Every year as we read the Torah portion, Shelach Lacha, which deals with the Sin of the Spies*, I am amazed from anew that Jews from all over the world hear the verses with their ears and not with their hearts. They listen to the words of Joshua and Calev, “The Land that we passed through to spy, the Land is very, very good. If HaShem desires us, He will bring us to the Land, give to us a Land that flows with milk and honey” (Numbers, Chapter 14, verses 7 and 8). No matter how many times they hear this, many Jews living outside of Israel remain unmotivated to come to that Land that is figuratively flowing with milk and honey. Somehow, my husband and I were among those who were blessed to hear the significance of Shelach Lecha. We moved to Israel and I am thankful that we did so.
Eighty years ago, on Shabbat Shelach Lecha, my father, may he rest in peace, celebrated his Bar Mitzvah. It was a simple affair. He lived in a small village near Frankfort, Germany and elaborate celebrations were not the norm. Besides, Hitler had come to power five months earlier. There was no need to call attention to any religious practice.
Four years later my father finally succeeded in leaving Germany and coming to America. His brothers and parents arrived a year later. As a young teenager I once asked him why they did not go to Israel. After all, his Aunt Emma and Aunt Rosa, two of his mother’s sisters, had moved to Israel in the early thirties. Before answering me, my father smiled at my innocence.
“It was not easy to get entry certificates to enter Palestine, as it was then called. We had Uncle Jake (his father’s oldest brother) already well established in America. He was willing and able to sponsor us so, of course, we came here.” As a patriotic Yankee my father was satisfied with his choice for almost seventy years. He continued to ignore the message of Shelach Lecha.
And then came the day that the doctor told him he had only two months to live. I, his only child, was living halfway around the world. We invited him to come live with us and were euphoric when he accepted our offer. My father made Aliyah at the age of eighty-six. It could not have been easy for him to leave behind his friends, lifestyle, and the place that had been his home for seven decades. My father never complained. Instead, he gave us a powerful lesson in the meaning of appreciation.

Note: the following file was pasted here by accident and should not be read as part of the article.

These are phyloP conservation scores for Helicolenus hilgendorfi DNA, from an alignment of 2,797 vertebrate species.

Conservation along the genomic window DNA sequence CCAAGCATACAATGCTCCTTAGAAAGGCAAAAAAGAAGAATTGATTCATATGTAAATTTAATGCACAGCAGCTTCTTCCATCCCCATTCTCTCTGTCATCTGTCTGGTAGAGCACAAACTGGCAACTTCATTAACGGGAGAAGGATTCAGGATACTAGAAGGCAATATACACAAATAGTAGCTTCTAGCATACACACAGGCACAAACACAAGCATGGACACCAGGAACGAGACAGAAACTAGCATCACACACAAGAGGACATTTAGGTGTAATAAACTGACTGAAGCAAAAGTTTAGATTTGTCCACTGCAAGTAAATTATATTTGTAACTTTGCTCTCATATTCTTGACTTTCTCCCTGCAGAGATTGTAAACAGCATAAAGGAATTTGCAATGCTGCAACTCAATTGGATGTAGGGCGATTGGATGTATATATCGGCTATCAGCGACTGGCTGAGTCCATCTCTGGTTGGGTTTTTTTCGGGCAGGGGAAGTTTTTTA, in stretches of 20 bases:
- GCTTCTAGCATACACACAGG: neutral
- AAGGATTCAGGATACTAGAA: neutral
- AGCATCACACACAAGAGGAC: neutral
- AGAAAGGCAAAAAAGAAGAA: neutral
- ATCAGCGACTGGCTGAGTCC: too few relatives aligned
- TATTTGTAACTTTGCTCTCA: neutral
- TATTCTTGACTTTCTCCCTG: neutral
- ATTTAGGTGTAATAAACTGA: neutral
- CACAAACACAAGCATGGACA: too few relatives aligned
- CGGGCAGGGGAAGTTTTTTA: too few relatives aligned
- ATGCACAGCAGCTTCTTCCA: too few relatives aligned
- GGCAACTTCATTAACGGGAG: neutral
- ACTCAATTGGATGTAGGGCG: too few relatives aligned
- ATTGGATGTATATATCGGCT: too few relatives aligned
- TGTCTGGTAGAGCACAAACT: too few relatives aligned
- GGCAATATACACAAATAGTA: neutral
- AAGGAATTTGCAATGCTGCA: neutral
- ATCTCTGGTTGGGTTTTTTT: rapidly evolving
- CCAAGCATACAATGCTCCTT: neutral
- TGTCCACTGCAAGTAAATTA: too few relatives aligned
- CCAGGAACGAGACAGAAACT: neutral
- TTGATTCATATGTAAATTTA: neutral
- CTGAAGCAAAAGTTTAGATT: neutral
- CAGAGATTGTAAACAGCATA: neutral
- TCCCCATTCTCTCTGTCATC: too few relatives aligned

The doctor’s two months turned into eleven and my father felt good for seven of those months. Some people thought it was because he was surrounded by the love of his family. I like to think that it was our love combined with the special air of the Land of Israel. My father had come full circle from his Bar Mitzvah Shabbat. With less than eighteen hours of flights he entered the land flowing with milk and honey. What had been an unrealistic pipe dream for most Jews in 1937 is now a most obtainable reality. If old men like my father could make Aliyah so can everyone.
This Shabbat please pay attention when the Torah portion is read. Hear the words of Joshua and Calev. Listen with your heart, not just your ears, and seriously think about coming home.
My father with three of his grandchildren in the Land of milk and honey
*The Sin of the Spies is a very complicated subject and volumes have been written about it. This is not the medium to explain it. Briefly, before the Jewish people were to leave the desert and enter into the Land of Israel they became nervous. They approached Moses and requested that spies be sent ahead to check out the Land. Moses sent twelve spies, leaders from each of the tribes. Unfortunately ten of those leaders were lacking in faith. Even though HaShem had preformed miracle after miracle for the Jewish people they did not believe that He would be able to protect them in the Land. Their misguided belief was that they should remain in the desert. And so they maligned the Land of Israel. The tragic result was that HaShem killed the ten misguided spies and decreed the Jewish people would stay in the desert for forty years. All the men over the age of twenty would die before entering the Land. And the date that the spies returned with their evil reports would become a dark day of Jewish history. It is on that date, the ninth of Av, that numerous tragedies occurred including the destruction of the first and second Holy Temples, the beginning of the Spanish Inquisition, and the start of World War One, the precursor to the Holocaust.